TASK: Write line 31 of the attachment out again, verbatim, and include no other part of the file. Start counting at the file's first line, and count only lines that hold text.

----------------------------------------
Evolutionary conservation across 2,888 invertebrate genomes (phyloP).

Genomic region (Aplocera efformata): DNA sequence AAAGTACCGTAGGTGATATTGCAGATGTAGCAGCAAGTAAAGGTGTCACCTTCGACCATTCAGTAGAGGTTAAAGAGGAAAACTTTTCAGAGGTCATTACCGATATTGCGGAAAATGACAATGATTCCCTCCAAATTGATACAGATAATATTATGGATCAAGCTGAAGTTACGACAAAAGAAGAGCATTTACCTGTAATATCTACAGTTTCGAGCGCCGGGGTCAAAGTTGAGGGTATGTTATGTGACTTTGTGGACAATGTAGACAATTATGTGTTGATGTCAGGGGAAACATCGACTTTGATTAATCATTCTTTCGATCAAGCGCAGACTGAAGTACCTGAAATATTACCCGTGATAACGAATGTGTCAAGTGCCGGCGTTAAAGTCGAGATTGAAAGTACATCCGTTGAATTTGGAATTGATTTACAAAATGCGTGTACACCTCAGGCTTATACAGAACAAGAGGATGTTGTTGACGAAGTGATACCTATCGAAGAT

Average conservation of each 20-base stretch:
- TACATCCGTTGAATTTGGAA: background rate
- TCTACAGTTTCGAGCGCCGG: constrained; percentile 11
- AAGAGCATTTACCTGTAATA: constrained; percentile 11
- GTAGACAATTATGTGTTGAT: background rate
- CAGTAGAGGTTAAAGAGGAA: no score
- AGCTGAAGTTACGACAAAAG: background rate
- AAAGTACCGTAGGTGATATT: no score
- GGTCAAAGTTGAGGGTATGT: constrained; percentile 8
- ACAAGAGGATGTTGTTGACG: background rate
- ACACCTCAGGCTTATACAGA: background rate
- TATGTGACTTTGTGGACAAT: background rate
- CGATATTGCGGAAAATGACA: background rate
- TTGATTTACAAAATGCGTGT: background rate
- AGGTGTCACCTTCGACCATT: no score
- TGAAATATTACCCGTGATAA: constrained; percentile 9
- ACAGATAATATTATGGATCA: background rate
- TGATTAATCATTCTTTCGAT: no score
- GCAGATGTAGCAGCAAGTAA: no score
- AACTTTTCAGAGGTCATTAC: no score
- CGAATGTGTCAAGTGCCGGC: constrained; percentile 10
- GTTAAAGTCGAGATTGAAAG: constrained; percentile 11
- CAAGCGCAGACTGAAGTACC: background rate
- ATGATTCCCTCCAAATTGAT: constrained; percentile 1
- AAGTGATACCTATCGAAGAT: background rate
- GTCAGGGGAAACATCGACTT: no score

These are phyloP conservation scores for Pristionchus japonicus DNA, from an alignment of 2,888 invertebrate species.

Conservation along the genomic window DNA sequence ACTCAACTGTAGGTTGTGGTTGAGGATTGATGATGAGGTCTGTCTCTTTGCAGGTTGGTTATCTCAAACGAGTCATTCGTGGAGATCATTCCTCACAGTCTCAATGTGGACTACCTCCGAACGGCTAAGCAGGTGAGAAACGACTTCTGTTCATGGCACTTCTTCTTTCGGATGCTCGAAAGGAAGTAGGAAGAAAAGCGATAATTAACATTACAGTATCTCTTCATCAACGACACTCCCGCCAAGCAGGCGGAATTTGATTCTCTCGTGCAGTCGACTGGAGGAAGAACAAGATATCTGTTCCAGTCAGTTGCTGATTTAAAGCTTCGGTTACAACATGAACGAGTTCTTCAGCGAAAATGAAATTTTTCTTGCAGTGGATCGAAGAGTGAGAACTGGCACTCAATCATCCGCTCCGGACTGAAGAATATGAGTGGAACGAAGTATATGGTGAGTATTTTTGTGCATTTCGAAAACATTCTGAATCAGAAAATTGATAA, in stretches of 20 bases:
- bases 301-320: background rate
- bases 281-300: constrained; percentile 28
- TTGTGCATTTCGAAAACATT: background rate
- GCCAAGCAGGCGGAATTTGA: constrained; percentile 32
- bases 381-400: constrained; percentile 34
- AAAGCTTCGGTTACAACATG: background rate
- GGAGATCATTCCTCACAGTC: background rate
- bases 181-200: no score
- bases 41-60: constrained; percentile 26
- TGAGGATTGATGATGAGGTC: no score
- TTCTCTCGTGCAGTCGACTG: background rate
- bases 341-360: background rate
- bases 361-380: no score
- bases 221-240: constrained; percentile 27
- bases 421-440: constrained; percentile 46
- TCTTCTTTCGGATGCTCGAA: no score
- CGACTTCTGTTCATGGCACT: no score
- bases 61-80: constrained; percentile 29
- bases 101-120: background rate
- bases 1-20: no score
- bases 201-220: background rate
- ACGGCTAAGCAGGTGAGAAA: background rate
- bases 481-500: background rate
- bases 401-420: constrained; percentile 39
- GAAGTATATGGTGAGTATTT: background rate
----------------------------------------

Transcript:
- bases 301-320: background rate